Skip to main content


Volume 708: debated on Monday 23 February 2009


My right honourable friend the Minister for Local Government (John Healey MP) has made the following Written Ministerial Statement.

There are an estimated 3,000 British citizens and British nationals in Zimbabwe with the right of abode in the UK who are 70 or over or who are vulnerable because of their care needs or medical conditions.

The Government's advice to vulnerable British people and their families has been that if they are concerned about the situation in Zimbabwe they should consider their need to remain. This advice has been unchanged since 2007 and still stands.

But the Government are concerned aboutĀ older and vulnerable British people who may be increasingly unable to support themselves in Zimbabwe and who are unable to return to the UK without assistance. We recognise that a power-sharing accord has now been agreed and that Morgan Tsvangirai was sworn in as Prime Minister on 11 February. However, some British people have been badly affected by the collapse of Zimbabwean infrastructure and we cannot expect this to be put right overnight. They are facing severe difficulties getting access to the food, medicines and care that they need.

The Government are therefore ready to offer assistance in resettling in the UK to thoseĀ older and vulnerable British people who are unable to make their own arrangements to leave and unable to support themselves financially in Britain. The Government are making arrangements to receive, assess needs and support those eligible British citizens and British nationals with the right of abode who wish to resettle in the UK, including early access to benefits.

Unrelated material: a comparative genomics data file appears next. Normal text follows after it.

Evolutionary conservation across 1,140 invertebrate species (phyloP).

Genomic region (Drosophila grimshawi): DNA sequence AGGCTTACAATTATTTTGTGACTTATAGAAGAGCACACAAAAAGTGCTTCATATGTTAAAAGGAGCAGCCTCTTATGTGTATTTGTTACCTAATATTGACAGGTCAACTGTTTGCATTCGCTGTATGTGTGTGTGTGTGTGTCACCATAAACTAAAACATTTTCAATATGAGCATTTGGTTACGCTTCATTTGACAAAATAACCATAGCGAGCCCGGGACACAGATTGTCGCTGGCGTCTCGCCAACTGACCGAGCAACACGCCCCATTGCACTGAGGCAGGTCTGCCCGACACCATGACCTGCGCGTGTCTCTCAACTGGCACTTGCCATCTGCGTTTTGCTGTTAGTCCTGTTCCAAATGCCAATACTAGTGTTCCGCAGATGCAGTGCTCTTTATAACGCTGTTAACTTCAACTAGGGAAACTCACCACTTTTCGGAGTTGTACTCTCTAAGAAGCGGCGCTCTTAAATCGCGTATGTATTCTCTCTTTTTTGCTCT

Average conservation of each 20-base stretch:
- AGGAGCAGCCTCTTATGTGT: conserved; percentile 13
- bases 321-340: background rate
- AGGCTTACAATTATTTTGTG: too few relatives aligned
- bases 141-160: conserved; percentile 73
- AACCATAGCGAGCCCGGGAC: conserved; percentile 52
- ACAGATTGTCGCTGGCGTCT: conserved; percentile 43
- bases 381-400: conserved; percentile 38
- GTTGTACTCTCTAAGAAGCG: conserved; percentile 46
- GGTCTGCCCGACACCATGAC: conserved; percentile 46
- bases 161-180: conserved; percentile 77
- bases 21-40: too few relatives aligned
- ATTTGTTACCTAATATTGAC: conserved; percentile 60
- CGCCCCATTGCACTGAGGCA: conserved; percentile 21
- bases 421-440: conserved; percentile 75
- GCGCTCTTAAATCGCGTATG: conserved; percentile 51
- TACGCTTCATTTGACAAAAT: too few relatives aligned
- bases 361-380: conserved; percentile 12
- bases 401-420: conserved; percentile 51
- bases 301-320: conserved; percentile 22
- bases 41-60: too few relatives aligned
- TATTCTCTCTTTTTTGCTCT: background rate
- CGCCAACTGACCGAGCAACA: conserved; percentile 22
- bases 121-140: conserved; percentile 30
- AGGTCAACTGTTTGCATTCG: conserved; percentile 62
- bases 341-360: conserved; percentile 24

We are putting in place reception arrangements and provision for appropriate accommodation and support. The Local Government Association, ADSS housing associations, local authorities and charities are involved in discussions on practical support and funding. The costs of this programme will be met by Government.

This is a cross-government programme, involving a number of departments, which the Prime Minister has asked me to co-ordinate.

We are informing older and vulnerable British people in Zimbabwe of the assistance available through the British embassy in Harare. It is difficult to anticipate the extent of interest in this offer, but we estimate that up to 750 people may wish to come to the UK over 18 months.

The British embassy is not advising British people to leave Zimbabwe and continues to provide a full range of consular services to those who remain.